Improving Diagnostic Yield in Critically Ill Children with Prior Negative Genetic Testing
Joshua Motelow, MD, PhD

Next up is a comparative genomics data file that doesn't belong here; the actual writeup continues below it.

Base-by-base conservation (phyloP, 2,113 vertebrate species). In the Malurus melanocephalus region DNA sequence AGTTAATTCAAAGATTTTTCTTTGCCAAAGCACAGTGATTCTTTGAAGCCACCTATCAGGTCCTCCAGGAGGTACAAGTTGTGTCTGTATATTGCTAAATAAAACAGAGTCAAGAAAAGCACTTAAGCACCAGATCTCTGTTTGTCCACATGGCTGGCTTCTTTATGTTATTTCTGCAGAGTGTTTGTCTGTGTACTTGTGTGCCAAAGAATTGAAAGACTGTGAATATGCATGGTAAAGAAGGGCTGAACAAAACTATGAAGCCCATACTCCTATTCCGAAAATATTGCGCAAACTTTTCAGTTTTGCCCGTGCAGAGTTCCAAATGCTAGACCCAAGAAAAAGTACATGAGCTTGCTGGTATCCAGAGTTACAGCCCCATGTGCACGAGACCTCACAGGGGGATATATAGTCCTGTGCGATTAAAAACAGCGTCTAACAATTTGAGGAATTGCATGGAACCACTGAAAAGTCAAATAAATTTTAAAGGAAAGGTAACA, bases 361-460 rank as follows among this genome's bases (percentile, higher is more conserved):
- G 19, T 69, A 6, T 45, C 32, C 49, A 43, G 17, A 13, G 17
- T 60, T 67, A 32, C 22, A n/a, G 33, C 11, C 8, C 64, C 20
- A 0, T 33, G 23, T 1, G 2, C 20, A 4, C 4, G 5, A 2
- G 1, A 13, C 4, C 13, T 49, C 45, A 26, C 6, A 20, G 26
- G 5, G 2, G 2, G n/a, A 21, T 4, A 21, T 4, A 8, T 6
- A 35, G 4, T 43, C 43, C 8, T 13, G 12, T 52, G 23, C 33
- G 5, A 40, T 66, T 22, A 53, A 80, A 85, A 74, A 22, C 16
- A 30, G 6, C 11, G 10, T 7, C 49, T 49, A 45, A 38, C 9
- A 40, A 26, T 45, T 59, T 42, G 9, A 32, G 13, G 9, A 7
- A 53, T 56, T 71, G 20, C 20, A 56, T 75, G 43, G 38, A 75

BACKGROUND: For children with critical illness, a timely and accurate genetic diagnosis can aid prognostication and change management. Whole exome sequencing (WES) yields diagnoses in ~50% of cases. But WES examines only a limited range of variants in 1-2% of the genome suggesting that unrecognized pathogenic variants likely exist in critically ill children leading to missed diagnoses. GAP: In general, diagnostic rates may be increased by up to 30% beyond those achieved with WES using (1) whole genome sequencing (WGS) and (2) RNA-sequencing (RNA-seq). For a child with critical illness and suspected monogenic disease, the diagnostic yield of a testing strategy using WGS and RNA-sequencing after a negative WES is unknown. HYPOTHESIS: We hypothesize that an approach to genetic testing among children with critical illness using WGS and RNA-seq may improve diagnostic yield by 20% over an approach utilizing WES only. METHODS: In this study, we will use whole genome sequencing and RNA sequencing to improve the diagnostic rate among children with critical illness and prior negative whole exome sequencing. We will utilize the most clinically relevant tissue for RNA-seq when available. RESULTS: Pending. IMPACT: The results of this study have the potential to change the clinical management of children with critical illness, shed light onto the biologic basis of pediatric critical illness, and drive novel therapeutic development.